ASoD 0.4 added some very good features. Not only did it add random pirate spawns (and the framework for more stuff like random lawful spawns that has yet to be used), but it also added the starmap. The starmap was a feature people has been wanting for a while. People were having trouble navigating interstellar space without a map. So, instead of only having to remember the route, you can now see the route.
The starmap also allowed you to see your position in space, making it much harder to get lost. Most importantly, the starmap renders as you explore the universe. This means that if you want more navigational information, you have to explore.
An in-system map was never added and never will be because of the navigational system in-game. Thanks to everything being based around your coordinates, you do not need to visualize anything to navigate.
A few other things were changed, such as no longer being able to kill something simply by lining atop it and opening fire until it dies. Now they move off of you to the left. Some performance was gained as well by grouping several FOR loops.
ASoD 0.5 was mainly a balance release. It expanded and balanced NPC vs Player combat by equalizing their ships. Now, a player's celeric class frigate has 200 HP just as an NPC's does. Before this patch, NPCs were significantly weaker than the player. To compensate, passive shield regeneration was added to both the player and the NPCs. The gun damage was also re factored by 2n+2 so that both sides have a better chance at each other.
ASoD 0.6 took the old ASoD and turned it upside down. It added two new tools, such as the trade tool and the standings tool. These tools added a new level to ASoD. It combined this with new gameplay such as NPCs properly warping, new explosive effects, new standings system, and finally warp drives being disrupted by weapons fire.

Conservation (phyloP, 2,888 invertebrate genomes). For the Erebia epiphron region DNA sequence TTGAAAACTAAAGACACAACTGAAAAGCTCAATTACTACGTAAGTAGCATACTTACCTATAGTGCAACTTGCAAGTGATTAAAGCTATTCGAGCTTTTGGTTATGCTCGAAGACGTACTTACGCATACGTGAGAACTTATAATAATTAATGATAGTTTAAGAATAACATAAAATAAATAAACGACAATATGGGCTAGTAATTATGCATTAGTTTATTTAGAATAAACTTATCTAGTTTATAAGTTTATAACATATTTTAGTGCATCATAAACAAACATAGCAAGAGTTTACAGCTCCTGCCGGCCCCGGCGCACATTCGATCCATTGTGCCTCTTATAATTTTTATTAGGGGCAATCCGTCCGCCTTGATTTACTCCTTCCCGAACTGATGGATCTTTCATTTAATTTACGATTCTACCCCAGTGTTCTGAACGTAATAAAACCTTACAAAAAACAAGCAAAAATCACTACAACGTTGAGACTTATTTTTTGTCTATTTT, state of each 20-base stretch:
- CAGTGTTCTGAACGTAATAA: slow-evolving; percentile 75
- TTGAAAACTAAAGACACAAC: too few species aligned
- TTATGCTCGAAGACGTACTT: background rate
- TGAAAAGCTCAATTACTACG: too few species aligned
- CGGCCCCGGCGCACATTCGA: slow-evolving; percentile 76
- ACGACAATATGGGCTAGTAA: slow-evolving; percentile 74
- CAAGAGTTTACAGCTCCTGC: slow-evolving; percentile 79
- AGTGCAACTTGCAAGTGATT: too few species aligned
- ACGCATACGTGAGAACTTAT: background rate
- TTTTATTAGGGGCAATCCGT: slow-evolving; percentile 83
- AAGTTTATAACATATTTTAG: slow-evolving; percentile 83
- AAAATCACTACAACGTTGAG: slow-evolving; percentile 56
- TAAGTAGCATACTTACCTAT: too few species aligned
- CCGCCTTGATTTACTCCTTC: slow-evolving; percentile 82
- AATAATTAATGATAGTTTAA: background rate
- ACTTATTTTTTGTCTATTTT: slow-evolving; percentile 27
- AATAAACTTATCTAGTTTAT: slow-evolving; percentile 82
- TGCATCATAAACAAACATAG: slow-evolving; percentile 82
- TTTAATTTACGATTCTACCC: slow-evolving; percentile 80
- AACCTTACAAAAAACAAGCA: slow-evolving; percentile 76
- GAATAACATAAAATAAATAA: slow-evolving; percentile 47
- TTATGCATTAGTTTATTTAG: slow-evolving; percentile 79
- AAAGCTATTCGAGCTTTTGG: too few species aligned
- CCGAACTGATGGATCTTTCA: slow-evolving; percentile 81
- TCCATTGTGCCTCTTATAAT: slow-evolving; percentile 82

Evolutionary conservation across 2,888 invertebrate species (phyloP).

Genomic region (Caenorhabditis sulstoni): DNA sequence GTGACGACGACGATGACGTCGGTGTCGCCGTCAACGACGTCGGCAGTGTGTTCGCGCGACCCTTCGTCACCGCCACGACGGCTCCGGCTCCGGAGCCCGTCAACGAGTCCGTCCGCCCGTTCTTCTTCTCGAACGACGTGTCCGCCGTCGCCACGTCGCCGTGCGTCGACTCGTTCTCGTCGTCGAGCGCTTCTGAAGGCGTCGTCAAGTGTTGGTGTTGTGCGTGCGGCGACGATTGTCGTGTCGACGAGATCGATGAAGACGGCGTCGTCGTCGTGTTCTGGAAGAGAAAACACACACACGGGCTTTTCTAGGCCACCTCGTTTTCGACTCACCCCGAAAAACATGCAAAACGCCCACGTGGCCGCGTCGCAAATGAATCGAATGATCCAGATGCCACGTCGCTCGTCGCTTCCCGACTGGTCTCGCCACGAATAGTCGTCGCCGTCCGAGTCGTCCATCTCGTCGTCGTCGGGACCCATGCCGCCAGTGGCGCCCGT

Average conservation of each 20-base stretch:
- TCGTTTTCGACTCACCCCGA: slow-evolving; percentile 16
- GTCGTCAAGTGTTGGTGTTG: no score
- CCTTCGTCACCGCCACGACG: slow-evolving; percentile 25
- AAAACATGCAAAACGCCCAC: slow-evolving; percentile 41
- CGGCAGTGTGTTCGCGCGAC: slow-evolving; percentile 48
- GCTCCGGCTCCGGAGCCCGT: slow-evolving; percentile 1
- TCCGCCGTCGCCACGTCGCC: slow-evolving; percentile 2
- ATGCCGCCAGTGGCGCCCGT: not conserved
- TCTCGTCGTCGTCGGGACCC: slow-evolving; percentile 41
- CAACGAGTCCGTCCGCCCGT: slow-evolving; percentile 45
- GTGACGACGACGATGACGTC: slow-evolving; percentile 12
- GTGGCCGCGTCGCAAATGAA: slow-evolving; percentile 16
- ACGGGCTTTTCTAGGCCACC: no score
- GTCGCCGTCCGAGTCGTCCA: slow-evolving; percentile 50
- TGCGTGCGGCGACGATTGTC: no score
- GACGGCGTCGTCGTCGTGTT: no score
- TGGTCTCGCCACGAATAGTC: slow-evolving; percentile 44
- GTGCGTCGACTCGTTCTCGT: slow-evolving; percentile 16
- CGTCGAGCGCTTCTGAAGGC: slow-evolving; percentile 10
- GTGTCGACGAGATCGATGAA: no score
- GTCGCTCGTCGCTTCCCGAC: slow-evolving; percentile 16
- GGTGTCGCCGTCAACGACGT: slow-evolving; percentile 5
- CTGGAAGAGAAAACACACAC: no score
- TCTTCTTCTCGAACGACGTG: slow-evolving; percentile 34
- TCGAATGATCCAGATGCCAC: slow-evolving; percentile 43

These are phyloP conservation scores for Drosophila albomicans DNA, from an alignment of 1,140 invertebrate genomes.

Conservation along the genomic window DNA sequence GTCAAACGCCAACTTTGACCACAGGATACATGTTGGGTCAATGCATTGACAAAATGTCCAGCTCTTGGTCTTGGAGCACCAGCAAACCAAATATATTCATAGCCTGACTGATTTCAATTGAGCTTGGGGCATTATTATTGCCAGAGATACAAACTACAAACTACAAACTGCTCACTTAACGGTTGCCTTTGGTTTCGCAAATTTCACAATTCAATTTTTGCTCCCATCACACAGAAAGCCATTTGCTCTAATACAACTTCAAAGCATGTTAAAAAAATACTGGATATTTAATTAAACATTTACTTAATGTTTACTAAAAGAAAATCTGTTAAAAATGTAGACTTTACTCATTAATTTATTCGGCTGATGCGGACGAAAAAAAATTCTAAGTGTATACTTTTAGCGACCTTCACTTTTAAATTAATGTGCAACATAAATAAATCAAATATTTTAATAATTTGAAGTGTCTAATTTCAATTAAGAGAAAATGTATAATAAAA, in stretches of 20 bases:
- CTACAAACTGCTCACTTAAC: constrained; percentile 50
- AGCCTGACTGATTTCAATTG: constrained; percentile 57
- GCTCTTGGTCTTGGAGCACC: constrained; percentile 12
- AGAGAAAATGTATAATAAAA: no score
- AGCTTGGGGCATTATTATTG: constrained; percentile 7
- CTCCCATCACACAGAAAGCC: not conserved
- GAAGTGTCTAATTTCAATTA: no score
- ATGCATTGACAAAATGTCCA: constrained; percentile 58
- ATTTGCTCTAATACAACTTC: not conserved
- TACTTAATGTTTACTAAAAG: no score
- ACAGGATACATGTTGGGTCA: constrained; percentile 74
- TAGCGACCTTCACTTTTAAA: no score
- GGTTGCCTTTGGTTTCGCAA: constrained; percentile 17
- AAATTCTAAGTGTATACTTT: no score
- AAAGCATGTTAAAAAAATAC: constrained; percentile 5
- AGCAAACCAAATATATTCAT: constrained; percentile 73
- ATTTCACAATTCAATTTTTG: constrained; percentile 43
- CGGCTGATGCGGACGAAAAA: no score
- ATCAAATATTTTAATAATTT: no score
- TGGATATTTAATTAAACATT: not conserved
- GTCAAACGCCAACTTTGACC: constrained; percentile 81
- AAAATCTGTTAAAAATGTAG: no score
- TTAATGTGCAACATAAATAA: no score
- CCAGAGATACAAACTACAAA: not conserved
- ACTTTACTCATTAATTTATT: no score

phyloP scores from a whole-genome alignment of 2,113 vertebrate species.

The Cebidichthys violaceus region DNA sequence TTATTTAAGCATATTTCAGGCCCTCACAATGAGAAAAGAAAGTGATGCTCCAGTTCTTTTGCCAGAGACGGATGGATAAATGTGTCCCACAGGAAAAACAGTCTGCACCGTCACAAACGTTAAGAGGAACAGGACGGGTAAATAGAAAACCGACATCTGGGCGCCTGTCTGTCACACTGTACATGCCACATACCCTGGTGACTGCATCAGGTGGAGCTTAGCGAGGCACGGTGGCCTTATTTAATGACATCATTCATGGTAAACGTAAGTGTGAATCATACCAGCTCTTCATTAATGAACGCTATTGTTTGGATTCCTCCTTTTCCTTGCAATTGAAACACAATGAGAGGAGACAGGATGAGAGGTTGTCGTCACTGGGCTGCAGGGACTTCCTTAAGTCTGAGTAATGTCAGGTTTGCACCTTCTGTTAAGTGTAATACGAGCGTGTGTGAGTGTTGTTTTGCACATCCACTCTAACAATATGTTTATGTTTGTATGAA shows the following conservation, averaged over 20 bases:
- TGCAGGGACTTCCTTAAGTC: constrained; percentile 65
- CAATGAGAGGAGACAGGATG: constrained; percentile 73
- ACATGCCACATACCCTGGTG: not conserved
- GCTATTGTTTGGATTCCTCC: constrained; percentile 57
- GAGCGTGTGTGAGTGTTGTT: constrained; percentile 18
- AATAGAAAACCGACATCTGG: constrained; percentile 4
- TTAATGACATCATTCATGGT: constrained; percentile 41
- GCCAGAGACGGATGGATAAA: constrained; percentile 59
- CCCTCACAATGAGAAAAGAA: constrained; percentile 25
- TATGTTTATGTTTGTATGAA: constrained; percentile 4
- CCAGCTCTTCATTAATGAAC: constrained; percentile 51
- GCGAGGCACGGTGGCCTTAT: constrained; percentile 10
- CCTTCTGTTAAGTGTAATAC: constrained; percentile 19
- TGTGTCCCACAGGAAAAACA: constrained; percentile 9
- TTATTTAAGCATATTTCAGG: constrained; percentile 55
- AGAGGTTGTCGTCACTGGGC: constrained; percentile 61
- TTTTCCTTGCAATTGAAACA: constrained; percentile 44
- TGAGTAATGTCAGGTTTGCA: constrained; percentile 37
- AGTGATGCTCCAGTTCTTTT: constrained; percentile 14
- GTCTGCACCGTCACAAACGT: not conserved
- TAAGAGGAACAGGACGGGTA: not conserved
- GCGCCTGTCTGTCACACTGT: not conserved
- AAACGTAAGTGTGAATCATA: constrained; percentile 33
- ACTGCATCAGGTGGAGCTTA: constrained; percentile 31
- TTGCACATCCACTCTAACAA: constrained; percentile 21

In the above image from my current development of 0.7, you can see 0.6's trade tool. It's as simple as Googling something, except that it only cares about places you have visited. So, if you need to know prices in Geol you must visit Geol at some point.
The standings tool on the other hand allows you to see if you can sell to those groups. In the ASoD 0.6 standing system, being negative is hostile, and being positive is friendly. However, if you go somewhere where these factions exist and they see you, they will all warp to you and engage you. Having a standings indicator that shows everyone allows you to plan ahead.
Where we are Going
ASoD has come a long way since version 0. The future, of course, is detailed in this image that shows my original sketch for the ASoD universe. The completion of this drawing is the final release. However, it should go a lot faster now that most of the gameplay code is in place. Only a few tiny bugs and a few tiny missing features need to be in ASoD, and these will be added in 0.7 .
If you have a suggestion for ASoD's future, please, this is now the time to get it to me. Version 0.7 is being developed, and after that only 3 versions more will be released (unless an expansion pack is done). Now is the time for you to send me your comments. Until then, fly safe.